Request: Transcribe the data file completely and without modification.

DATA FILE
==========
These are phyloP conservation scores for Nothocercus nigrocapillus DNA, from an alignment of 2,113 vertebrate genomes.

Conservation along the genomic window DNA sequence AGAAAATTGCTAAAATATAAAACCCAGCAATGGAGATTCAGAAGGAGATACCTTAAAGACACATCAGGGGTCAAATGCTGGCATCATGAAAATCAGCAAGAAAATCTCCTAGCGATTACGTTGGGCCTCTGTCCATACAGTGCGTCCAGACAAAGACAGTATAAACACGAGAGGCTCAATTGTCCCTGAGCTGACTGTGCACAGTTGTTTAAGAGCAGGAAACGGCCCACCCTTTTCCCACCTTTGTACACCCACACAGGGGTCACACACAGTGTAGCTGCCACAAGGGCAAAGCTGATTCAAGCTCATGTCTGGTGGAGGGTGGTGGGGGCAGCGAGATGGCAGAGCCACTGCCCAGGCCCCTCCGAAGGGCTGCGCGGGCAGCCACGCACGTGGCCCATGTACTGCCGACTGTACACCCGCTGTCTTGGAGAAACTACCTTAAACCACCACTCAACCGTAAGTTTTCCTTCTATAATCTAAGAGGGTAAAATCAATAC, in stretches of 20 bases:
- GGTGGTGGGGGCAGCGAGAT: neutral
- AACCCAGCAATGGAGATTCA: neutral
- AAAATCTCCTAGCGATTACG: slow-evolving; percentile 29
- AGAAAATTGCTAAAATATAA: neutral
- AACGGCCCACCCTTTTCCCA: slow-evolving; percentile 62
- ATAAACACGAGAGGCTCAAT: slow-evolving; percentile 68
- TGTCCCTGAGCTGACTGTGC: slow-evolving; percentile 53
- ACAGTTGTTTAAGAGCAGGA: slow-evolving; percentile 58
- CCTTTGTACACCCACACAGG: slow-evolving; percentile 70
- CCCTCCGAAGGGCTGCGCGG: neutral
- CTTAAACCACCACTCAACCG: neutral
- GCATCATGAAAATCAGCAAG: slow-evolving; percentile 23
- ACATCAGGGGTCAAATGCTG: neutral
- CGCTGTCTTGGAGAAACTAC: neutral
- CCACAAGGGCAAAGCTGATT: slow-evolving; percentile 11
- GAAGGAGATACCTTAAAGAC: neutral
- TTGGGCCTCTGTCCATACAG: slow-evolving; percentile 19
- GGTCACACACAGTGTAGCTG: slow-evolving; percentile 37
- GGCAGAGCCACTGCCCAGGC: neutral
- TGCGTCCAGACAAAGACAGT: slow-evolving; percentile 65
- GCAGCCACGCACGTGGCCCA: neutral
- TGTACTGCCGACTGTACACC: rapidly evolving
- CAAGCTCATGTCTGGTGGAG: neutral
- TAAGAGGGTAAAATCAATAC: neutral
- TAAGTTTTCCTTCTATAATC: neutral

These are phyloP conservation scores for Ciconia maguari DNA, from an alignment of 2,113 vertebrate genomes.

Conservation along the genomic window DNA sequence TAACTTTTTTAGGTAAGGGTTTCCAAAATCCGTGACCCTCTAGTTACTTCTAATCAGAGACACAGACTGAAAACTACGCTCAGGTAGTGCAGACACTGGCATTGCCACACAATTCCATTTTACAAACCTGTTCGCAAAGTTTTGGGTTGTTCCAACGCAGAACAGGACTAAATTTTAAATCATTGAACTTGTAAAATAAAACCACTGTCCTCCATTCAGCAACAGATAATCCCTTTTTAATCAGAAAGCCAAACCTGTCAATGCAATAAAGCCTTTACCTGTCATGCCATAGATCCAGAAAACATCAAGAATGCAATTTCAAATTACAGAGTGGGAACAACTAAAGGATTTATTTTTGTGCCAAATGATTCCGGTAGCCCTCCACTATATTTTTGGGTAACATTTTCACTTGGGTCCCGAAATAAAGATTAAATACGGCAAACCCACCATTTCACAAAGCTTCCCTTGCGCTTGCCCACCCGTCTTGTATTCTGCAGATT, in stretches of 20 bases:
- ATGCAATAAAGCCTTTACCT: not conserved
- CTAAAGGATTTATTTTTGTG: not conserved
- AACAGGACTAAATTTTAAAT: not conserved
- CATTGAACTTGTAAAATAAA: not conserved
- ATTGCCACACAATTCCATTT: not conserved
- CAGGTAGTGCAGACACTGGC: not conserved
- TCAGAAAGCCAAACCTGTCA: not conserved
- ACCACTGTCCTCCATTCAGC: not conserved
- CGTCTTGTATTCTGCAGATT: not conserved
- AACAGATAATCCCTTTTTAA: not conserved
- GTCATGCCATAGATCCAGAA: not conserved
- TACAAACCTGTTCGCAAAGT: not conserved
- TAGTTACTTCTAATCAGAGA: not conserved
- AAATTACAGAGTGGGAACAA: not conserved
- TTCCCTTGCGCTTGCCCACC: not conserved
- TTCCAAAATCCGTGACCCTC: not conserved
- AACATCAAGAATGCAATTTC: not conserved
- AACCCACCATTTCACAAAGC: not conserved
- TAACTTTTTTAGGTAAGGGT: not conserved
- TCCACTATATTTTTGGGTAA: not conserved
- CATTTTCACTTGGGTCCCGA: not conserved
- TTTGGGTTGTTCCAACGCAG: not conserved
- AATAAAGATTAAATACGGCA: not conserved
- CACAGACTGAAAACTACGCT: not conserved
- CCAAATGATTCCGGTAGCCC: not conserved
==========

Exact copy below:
These are phyloP conservation scores for Nothocercus nigrocapillus DNA, from an alignment of 2,113 vertebrate genomes.

Conservation along the genomic window DNA sequence AGAAAATTGCTAAAATATAAAACCCAGCAATGGAGATTCAGAAGGAGATACCTTAAAGACACATCAGGGGTCAAATGCTGGCATCATGAAAATCAGCAAGAAAATCTCCTAGCGATTACGTTGGGCCTCTGTCCATACAGTGCGTCCAGACAAAGACAGTATAAACACGAGAGGCTCAATTGTCCCTGAGCTGACTGTGCACAGTTGTTTAAGAGCAGGAAACGGCCCACCCTTTTCCCACCTTTGTACACCCACACAGGGGTCACACACAGTGTAGCTGCCACAAGGGCAAAGCTGATTCAAGCTCATGTCTGGTGGAGGGTGGTGGGGGCAGCGAGATGGCAGAGCCACTGCCCAGGCCCCTCCGAAGGGCTGCGCGGGCAGCCACGCACGTGGCCCATGTACTGCCGACTGTACACCCGCTGTCTTGGAGAAACTACCTTAAACCACCACTCAACCGTAAGTTTTCCTTCTATAATCTAAGAGGGTAAAATCAATAC, in stretches of 20 bases:
- GGTGGTGGGGGCAGCGAGAT: neutral
- AACCCAGCAATGGAGATTCA: neutral
- AAAATCTCCTAGCGATTACG: slow-evolving; percentile 29
- AGAAAATTGCTAAAATATAA: neutral
- AACGGCCCACCCTTTTCCCA: slow-evolving; percentile 62
- ATAAACACGAGAGGCTCAAT: slow-evolving; percentile 68
- TGTCCCTGAGCTGACTGTGC: slow-evolving; percentile 53
- ACAGTTGTTTAAGAGCAGGA: slow-evolving; percentile 58
- CCTTTGTACACCCACACAGG: slow-evolving; percentile 70
- CCCTCCGAAGGGCTGCGCGG: neutral
- CTTAAACCACCACTCAACCG: neutral
- GCATCATGAAAATCAGCAAG: slow-evolving; percentile 23
- ACATCAGGGGTCAAATGCTG: neutral
- CGCTGTCTTGGAGAAACTAC: neutral
- CCACAAGGGCAAAGCTGATT: slow-evolving; percentile 11
- GAAGGAGATACCTTAAAGAC: neutral
- TTGGGCCTCTGTCCATACAG: slow-evolving; percentile 19
- GGTCACACACAGTGTAGCTG: slow-evolving; percentile 37
- GGCAGAGCCACTGCCCAGGC: neutral
- TGCGTCCAGACAAAGACAGT: slow-evolving; percentile 65
- GCAGCCACGCACGTGGCCCA: neutral
- TGTACTGCCGACTGTACACC: rapidly evolving
- CAAGCTCATGTCTGGTGGAG: neutral
- TAAGAGGGTAAAATCAATAC: neutral
- TAAGTTTTCCTTCTATAATC: neutral

These are phyloP conservation scores for Ciconia maguari DNA, from an alignment of 2,113 vertebrate genomes.

Conservation along the genomic window DNA sequence TAACTTTTTTAGGTAAGGGTTTCCAAAATCCGTGACCCTCTAGTTACTTCTAATCAGAGACACAGACTGAAAACTACGCTCAGGTAGTGCAGACACTGGCATTGCCACACAATTCCATTTTACAAACCTGTTCGCAAAGTTTTGGGTTGTTCCAACGCAGAACAGGACTAAATTTTAAATCATTGAACTTGTAAAATAAAACCACTGTCCTCCATTCAGCAACAGATAATCCCTTTTTAATCAGAAAGCCAAACCTGTCAATGCAATAAAGCCTTTACCTGTCATGCCATAGATCCAGAAAACATCAAGAATGCAATTTCAAATTACAGAGTGGGAACAACTAAAGGATTTATTTTTGTGCCAAATGATTCCGGTAGCCCTCCACTATATTTTTGGGTAACATTTTCACTTGGGTCCCGAAATAAAGATTAAATACGGCAAACCCACCATTTCACAAAGCTTCCCTTGCGCTTGCCCACCCGTCTTGTATTCTGCAGATT, in stretches of 20 bases:
- ATGCAATAAAGCCTTTACCT: not conserved
- CTAAAGGATTTATTTTTGTG: not conserved
- AACAGGACTAAATTTTAAAT: not conserved
- CATTGAACTTGTAAAATAAA: not conserved
- ATTGCCACACAATTCCATTT: not conserved
- CAGGTAGTGCAGACACTGGC: not conserved
- TCAGAAAGCCAAACCTGTCA: not conserved
- ACCACTGTCCTCCATTCAGC: not conserved
- CGTCTTGTATTCTGCAGATT: not conserved
- AACAGATAATCCCTTTTTAA: not conserved
- GTCATGCCATAGATCCAGAA: not conserved
- TACAAACCTGTTCGCAAAGT: not conserved
- TAGTTACTTCTAATCAGAGA: not conserved
- AAATTACAGAGTGGGAACAA: not conserved
- TTCCCTTGCGCTTGCCCACC: not conserved
- TTCCAAAATCCGTGACCCTC: not conserved
- AACATCAAGAATGCAATTTC: not conserved
- AACCCACCATTTCACAAAGC: not conserved
- TAACTTTTTTAGGTAAGGGT: not conserved
- TCCACTATATTTTTGGGTAA: not conserved
- CATTTTCACTTGGGTCCCGA: not conserved
- TTTGGGTTGTTCCAACGCAG: not conserved
- AATAAAGATTAAATACGGCA: not conserved
- CACAGACTGAAAACTACGCT: not conserved
- CCAAATGATTCCGGTAGCCC: not conserved